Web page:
Data Security

How data-centric security combined with zero-trust can solve our information sharing challenges

Data-centric security

For decades, the United States has wrestled with the dual challenge of classified data leaks and the need to swiftly share sensitive data with those who have a legitimate need to know. As recently detailed in the Washington Post by David Ignatius, and in the New York Times by former NSA General Counsel Glenn Gerstell, the problem remains front and center. 

As U.S. government officials during 9-11, we both observed firsthand how intelligence reporting has become a conundrum: Either we strictly curtail data transmissions to prevent leaks, or we share that data more broadly across silos within government to prevent harm to our nation and our troops. Our experience in 9-11 demonstrated the costs of too little information sharing. The high-profile Discord Leaks illustrate the damage caused when information access gets granted too broadly, where someone with legitimate credentials (but without a need to know) accesses sensitive data that's subsequently leaked. 

The solution to this conundrum lies in transitioning our information governance to zero-trust and data-centric security (DCS) controls.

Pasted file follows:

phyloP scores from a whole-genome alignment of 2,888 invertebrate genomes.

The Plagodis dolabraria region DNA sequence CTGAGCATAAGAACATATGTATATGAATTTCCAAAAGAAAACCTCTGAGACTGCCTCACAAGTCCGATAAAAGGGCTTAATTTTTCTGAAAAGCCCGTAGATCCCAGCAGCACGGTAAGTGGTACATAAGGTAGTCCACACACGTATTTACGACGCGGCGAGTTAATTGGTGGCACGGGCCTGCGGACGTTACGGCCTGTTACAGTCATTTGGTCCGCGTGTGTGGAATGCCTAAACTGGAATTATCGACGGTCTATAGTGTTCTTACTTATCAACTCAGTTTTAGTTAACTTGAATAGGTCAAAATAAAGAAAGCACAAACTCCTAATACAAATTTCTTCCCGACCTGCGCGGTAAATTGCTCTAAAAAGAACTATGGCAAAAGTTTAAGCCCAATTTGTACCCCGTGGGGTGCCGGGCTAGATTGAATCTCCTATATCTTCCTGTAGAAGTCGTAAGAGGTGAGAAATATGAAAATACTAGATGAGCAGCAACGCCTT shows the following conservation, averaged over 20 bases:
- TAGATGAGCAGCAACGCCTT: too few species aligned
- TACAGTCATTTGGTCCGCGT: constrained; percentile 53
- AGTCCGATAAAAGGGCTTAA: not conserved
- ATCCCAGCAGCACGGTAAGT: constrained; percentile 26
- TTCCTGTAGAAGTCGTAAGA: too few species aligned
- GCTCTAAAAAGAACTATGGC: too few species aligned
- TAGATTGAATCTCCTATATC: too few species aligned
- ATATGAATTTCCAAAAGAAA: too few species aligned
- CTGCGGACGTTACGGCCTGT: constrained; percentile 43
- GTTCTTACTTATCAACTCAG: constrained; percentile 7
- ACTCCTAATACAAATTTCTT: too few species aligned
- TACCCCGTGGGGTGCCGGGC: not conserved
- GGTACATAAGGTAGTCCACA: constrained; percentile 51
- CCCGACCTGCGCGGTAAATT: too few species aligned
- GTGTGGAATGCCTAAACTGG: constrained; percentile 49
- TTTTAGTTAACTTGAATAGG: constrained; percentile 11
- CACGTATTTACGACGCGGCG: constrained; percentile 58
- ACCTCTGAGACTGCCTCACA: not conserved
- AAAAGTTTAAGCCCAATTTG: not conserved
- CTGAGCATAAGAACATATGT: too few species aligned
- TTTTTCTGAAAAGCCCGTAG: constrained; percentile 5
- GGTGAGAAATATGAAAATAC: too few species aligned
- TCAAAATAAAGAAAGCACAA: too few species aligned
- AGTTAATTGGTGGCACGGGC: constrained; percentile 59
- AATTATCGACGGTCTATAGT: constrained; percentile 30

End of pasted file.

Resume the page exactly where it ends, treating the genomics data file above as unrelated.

Zero-trust assumes that no devices, users, or networks are automatically trusted, and that users are verified before being granted access to specific resources. This approach helps to reduce attack surface and minimize the risk of insider threats and unauthorized access to data. DCS prioritizes protecting the data itself rather than just the perimeter of the network. This approach entails encrypting sensitive data, controlling access to it, and monitoring its usage to detect any suspicious activity. 

Combining these two security approaches creates a more resilient system that enables efficient information sharing on a need-to-know basis, simultaneously protecting national secrets against evolving threats.

The need for zero-trust combined with data-centric security

Embracing zero-trust security practices alone will not solve our country’s information sharing conundrum. Why? Because protecting sensitive information that we possess internally is very different from protecting sensitive data that we must share externally with coalition partners. 

DCS needs to become tightly aligned with zero-trust security to enhance its outcome. DCS prevents data leakage and fosters data sharing by enabling the dynamic, real-time control of sensitive information based on specific attributes like clearance level, job function, and location. A critical element of DCS, attribute-based access control (ABAC), ensures that only those with a legitimate need-to-know can access sensitive information.

Furthermore, the adoption of open standards such as the Trusted Data Format (TDF) can further enhance our DCS capabilities. TDF, an open standard for secure encapsulation of sensitive data, lets organizations maintain control over access and usage while ensuring the integrity and confidentiality of their information. Together, DCS, ABAC, and TDF can create a granular yet dynamic approach to information sharing, fostering collaboration without compromising security.